PMCCPMCCPMCC

Search tips
Search criteria 

Advanced

 
Logo of kjoThis ArticleKorean Journal of OphthalmologyAims and ScopeInstructions to AuthorsE-submission
 
Korean J Ophthalmol. 2010 April; 24(2): 83–88.
Published online 2010 April 6. doi:  10.3341/kjo.2010.24.2.83
PMCID: PMC2851007

Clinical Progress in Impending Central Retinal Vein Occlusion

Abstract

Purpose

Impending central retinal vein occlusion is associated with mild or no loss of vision; however, its progress and vision prognosis have not been clearly defined until now. Therefore, we studied the progress and prognoses in patients with impending central retinal vein occlusion.

Methods

For this study, we selected ten subjects who had been diagnosed with impending central retinal vein occlusion, and we retrospectively reviewed their progress and prognoses.

Results

The average age of the subjects was 31.0 years (18 to 48 years). Eight patients were male and two were female. The average observational period was 5.5 months. Six out of ten subjects were found to have no underlying systemic disease, four subjects had underlying disease. All ten patients were affected unilaterally. When initially tested, the affected eyes showed an average vision of LogMar 0.30. The final vision test revealed an average of LogMar 0.04, which indicates good progress and prognosis. In one patient, retinal hemorrhage and macular edema progressively worsened after the diagnosis, and the patient was treated with radial optic neurotomy.

Conclusions

The cases of impending central retinal vein occlusion that we observed seemed to primarily affect young patients with generally good prognoses. However, in some cases, the degrees of obstruction and hemorrhage increased as time progressed. This suggests that impending central retinal vein occlusion could develop into the prodromal phase of an acute attack.

Keywords: Prognosis, Retinal vein occlusion, Young adult

Central retinal vein occlusion mainly affects people over 60 years of age, and it can cause loss of vision due to retinal hemorrhage [1-2]. Many classifications of central retinal vein occlusion have been published, but the most noticeable report was published by Magargal et al. [3] in 1982. They classified central retinal vein occlusion into ischemic, non-ischemic, and intermediate. Later, Gass created a new classification of impending central retinal vein occlusion, which has little or no loss of vision [4]. However, the progress and prognosis of vision for impending central retinal vein occlusion has not been reported. Therefore, we performed this study on the natural progress and visual prognosis of impending central retinal vein occlusion.

Materials and Methods

We selected patients who were diagnosed with impending central retinal vein occlusion from January 2003 to March 2007 in Wonju Christian Hospital, and we retrospectively studied their medical records. By Gass' definition, impending central retinal vein occlusion has mild or no loss of vision with venodilation and retinal dot hemorrhages under fundus examination [4]. In all patients, slitlamp examination, intraocular pressure, gonioscopy, refraction, visual field, funduscopy, and fluorescein angiography were performed as part of a physical examination. To determine any underlying systemic disease, blood test, neurologic examination including brain computed tomography scan, carotid artery ultrasonography, cardiovascular examination including blood pressure measurement, and electrocardiography were performed.

Results

In ten patients with impending central retinal vein occlusion, eight were male (80%) and two were female (20%). The age distribution was between 18 and 48 years, with impending central retinal vein occlusion usually affecting a relatively young age group averaging 31.0±9.1 years of age. All ten subjects were affected unilaterally. The ocular pressures in all subjects were found to be normal. On fundus examination, mild venous dilation and retinal hemorrhage were observed. The initial vision for the affected eyes was LogMar 0.30, and the final vision was LogMar 0.04. Eight out of ten patients showed good visual progress (Table 1).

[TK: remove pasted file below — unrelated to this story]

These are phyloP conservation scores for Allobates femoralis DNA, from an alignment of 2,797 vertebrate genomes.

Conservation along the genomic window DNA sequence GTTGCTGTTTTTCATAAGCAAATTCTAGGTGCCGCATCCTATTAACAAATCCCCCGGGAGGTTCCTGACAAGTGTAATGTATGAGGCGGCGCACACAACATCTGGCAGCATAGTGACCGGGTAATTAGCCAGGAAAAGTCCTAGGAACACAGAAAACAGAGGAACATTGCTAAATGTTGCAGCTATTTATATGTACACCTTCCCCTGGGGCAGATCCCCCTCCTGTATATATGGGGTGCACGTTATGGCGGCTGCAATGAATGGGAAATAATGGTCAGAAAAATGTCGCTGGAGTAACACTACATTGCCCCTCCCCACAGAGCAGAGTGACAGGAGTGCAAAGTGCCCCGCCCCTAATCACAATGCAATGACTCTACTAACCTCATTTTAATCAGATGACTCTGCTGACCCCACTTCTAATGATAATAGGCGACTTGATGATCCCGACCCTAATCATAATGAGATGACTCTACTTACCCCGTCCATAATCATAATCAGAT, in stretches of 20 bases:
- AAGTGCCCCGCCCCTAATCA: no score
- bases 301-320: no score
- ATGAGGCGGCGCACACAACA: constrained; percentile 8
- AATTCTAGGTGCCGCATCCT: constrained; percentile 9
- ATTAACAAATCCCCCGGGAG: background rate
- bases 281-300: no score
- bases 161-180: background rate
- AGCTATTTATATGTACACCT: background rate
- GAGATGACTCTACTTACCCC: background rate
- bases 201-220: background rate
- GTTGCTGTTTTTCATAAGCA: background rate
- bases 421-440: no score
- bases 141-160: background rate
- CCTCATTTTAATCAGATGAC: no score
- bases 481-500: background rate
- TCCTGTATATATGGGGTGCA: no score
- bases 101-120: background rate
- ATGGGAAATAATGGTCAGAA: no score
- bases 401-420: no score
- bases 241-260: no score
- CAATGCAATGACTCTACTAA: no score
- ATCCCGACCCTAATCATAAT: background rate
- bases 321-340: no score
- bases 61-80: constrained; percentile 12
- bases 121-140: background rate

Table 1
The profiles of the patients

The average recovery time was 1.8 months. Two subjects showed worsening of symptoms during the study period. One case had progressed to central retinal vein occlusion, and after treatment with vitrectomy, radial optic neurotomy and intravitreal injection of triamcinolone, the patient's vision improved. The other patient was not treated due to the short follow-up period. Four patients had hypotension, hypertension, pulmonary tuberculosis, and bronchiolitis, respectively. The other six patients had no specific systemic disease and no abnormalities on neurologic examination.

Case 3

An 18-year-old male patient with no specific history was admitted due to complaints of amaurosis fugax in his left eye. Blood test and neurologic exam did not reveal any abnormality. The initial LogMar vision was 0.2. On fundus examination, venous tortuosity and dilation in the central retinal vein were found. He was followed for one month without any particular treatment. The LogMar vision after one month was improved to 0.0, and venous tortuosity and congestion in the central retinal vein disappeared completely (Fig 1).

Fig. 1
Case 3. (A) Fundus findings of slightly tortuous and engorged retinal veins at first visit. (B) After one month, the retinal venous tortuosity and engorgement were no longer present.

Case 6

A 31-year-old male patient with complaints of mild vision loss in his left eye visited the hospital. No specific history was discovered. Blood test and neurologic examination showed no specific finding. The initial vision was LogMar 0.2, and on fundus examination, venous tortuosity, venous dilation, dot hemorrhages, and cotton-wool spots were observed. The patient was followed for two months without treatment, after which his vision improved to 0.0 and the previously observed central vein and retinal lesions improved (Fig 2).

Fig. 2
Case 6. (A) Fundus findings of flame-shaped retinal hemorrhage, moderated retinal venous engorgement, cotton-wool spots and dot hemorrhage at first visit. (B) After two months, the fundus returned to its normal appearance.

Case 8

A 39-year-old male patient without any specific history visited the hospital with the chief complaint of vision loss in his right eye. The initial vision was LogMar 0.6. Under fundus examination, venous tortuisity, dilation, and retinal h emorrhages were observed. After two weeks of admission, the retinal hemorrhage was aggravated, and the vision was down to LogMar 1.0. The patient was treated with vitrectomy, radial optic neurotomy and intravitreal injection of triamcinolone. After two weeks of treatment, the retinal hemorrhage improved. After six months, the retinal hemorrhage subsided (Fig 3). The retinal venous tortuisity and dilation in the central retinal vein improved, and the LogMar vision also improved to 0.2.

Fig. 3